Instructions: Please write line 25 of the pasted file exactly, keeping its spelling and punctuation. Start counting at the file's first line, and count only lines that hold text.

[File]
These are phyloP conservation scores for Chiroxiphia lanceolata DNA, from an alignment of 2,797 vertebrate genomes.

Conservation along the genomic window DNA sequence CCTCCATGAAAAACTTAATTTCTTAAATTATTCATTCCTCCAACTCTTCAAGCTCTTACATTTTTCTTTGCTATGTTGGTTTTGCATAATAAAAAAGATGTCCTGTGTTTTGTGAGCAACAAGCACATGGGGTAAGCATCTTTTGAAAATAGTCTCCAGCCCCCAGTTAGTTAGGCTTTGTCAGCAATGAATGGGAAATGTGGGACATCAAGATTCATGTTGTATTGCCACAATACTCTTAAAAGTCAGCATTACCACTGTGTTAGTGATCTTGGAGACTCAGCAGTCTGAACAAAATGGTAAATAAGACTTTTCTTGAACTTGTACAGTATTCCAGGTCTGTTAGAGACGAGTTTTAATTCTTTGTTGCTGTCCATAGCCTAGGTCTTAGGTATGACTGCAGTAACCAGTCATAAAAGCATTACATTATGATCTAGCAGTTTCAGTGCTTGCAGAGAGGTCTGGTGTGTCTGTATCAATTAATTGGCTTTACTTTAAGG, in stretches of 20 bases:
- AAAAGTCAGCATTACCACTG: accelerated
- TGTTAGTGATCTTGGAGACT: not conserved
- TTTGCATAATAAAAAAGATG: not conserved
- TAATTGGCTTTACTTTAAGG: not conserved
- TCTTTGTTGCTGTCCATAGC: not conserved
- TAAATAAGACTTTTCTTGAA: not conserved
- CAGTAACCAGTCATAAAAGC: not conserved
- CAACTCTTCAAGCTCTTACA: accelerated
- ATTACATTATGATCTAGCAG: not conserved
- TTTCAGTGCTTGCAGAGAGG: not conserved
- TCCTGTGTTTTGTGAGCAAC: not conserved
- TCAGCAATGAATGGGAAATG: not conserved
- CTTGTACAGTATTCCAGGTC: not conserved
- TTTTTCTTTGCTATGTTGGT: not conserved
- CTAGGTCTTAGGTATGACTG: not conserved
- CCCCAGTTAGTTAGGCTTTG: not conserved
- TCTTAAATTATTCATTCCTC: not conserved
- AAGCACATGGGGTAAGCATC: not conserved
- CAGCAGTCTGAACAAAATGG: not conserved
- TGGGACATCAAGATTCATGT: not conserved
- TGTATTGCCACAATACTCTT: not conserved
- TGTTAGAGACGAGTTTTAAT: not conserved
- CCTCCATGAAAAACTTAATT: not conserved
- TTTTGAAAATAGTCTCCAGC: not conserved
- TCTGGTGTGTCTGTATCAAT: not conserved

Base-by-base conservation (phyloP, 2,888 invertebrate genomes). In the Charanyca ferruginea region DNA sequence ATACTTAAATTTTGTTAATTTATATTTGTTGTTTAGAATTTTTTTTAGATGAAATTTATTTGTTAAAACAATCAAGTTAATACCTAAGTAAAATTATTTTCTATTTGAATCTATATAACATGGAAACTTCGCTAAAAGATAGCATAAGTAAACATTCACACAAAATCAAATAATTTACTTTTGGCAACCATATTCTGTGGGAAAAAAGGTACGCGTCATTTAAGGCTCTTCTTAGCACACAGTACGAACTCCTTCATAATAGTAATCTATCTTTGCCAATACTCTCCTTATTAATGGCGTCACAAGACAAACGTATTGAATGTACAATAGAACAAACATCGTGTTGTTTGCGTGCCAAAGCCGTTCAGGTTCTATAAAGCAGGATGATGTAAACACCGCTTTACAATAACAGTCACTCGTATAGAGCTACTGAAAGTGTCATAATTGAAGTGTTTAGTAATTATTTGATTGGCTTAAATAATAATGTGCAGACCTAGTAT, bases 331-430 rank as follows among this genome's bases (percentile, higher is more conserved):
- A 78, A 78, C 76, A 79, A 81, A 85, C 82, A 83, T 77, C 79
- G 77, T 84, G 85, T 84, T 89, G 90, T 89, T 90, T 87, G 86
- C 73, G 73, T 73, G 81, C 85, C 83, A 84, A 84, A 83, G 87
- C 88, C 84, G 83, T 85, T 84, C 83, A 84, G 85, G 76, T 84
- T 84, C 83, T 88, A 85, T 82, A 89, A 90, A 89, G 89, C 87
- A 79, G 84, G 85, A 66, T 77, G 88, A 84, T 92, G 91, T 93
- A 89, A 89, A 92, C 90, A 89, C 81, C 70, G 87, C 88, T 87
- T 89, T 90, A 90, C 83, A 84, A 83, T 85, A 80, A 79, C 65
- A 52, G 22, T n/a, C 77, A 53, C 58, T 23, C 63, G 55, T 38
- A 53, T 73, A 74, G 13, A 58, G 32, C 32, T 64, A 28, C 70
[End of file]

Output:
- CCTCCATGAAAAACTTAATT: not conserved